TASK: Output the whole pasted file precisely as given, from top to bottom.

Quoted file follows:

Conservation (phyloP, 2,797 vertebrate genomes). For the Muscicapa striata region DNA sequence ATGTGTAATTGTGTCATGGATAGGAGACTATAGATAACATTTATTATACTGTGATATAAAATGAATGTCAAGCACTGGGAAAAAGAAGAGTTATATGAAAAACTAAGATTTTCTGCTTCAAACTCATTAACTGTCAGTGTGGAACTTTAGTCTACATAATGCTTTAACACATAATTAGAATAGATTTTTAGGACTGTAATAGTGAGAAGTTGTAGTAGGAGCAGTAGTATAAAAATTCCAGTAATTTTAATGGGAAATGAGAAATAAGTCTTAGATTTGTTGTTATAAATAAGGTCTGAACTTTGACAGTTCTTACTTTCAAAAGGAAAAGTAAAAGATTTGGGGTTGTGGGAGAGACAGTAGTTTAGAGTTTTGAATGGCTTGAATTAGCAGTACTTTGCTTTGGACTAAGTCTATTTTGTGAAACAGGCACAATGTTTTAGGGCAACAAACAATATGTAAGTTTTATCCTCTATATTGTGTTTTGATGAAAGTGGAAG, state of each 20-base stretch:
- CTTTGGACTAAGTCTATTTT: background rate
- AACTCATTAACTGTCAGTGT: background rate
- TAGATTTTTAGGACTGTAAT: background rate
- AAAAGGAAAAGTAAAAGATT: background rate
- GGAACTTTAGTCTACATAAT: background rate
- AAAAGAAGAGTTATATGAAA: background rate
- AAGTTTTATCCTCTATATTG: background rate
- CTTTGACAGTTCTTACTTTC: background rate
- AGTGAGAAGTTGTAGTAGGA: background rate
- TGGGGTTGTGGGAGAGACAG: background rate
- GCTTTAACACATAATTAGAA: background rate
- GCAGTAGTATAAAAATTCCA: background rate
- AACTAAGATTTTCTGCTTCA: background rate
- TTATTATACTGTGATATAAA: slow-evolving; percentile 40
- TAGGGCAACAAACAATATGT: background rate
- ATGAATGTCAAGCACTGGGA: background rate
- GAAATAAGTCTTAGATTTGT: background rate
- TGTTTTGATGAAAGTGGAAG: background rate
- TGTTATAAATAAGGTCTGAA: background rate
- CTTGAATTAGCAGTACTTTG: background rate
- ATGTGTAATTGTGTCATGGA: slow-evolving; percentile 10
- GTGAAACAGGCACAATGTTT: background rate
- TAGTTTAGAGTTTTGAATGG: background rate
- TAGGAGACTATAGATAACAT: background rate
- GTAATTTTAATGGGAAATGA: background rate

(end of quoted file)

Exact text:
Conservation (phyloP, 2,797 vertebrate genomes). For the Muscicapa striata region DNA sequence ATGTGTAATTGTGTCATGGATAGGAGACTATAGATAACATTTATTATACTGTGATATAAAATGAATGTCAAGCACTGGGAAAAAGAAGAGTTATATGAAAAACTAAGATTTTCTGCTTCAAACTCATTAACTGTCAGTGTGGAACTTTAGTCTACATAATGCTTTAACACATAATTAGAATAGATTTTTAGGACTGTAATAGTGAGAAGTTGTAGTAGGAGCAGTAGTATAAAAATTCCAGTAATTTTAATGGGAAATGAGAAATAAGTCTTAGATTTGTTGTTATAAATAAGGTCTGAACTTTGACAGTTCTTACTTTCAAAAGGAAAAGTAAAAGATTTGGGGTTGTGGGAGAGACAGTAGTTTAGAGTTTTGAATGGCTTGAATTAGCAGTACTTTGCTTTGGACTAAGTCTATTTTGTGAAACAGGCACAATGTTTTAGGGCAACAAACAATATGTAAGTTTTATCCTCTATATTGTGTTTTGATGAAAGTGGAAG, state of each 20-base stretch:
- CTTTGGACTAAGTCTATTTT: background rate
- AACTCATTAACTGTCAGTGT: background rate
- TAGATTTTTAGGACTGTAAT: background rate
- AAAAGGAAAAGTAAAAGATT: background rate
- GGAACTTTAGTCTACATAAT: background rate
- AAAAGAAGAGTTATATGAAA: background rate
- AAGTTTTATCCTCTATATTG: background rate
- CTTTGACAGTTCTTACTTTC: background rate
- AGTGAGAAGTTGTAGTAGGA: background rate
- TGGGGTTGTGGGAGAGACAG: background rate
- GCTTTAACACATAATTAGAA: background rate
- GCAGTAGTATAAAAATTCCA: background rate
- AACTAAGATTTTCTGCTTCA: background rate
- TTATTATACTGTGATATAAA: slow-evolving; percentile 40
- TAGGGCAACAAACAATATGT: background rate
- ATGAATGTCAAGCACTGGGA: background rate
- GAAATAAGTCTTAGATTTGT: background rate
- TGTTTTGATGAAAGTGGAAG: background rate
- TGTTATAAATAAGGTCTGAA: background rate
- CTTGAATTAGCAGTACTTTG: background rate
- ATGTGTAATTGTGTCATGGA: slow-evolving; percentile 10
- GTGAAACAGGCACAATGTTT: background rate
- TAGTTTAGAGTTTTGAATGG: background rate
- TAGGAGACTATAGATAACAT: background rate
- GTAATTTTAATGGGAAATGA: background rate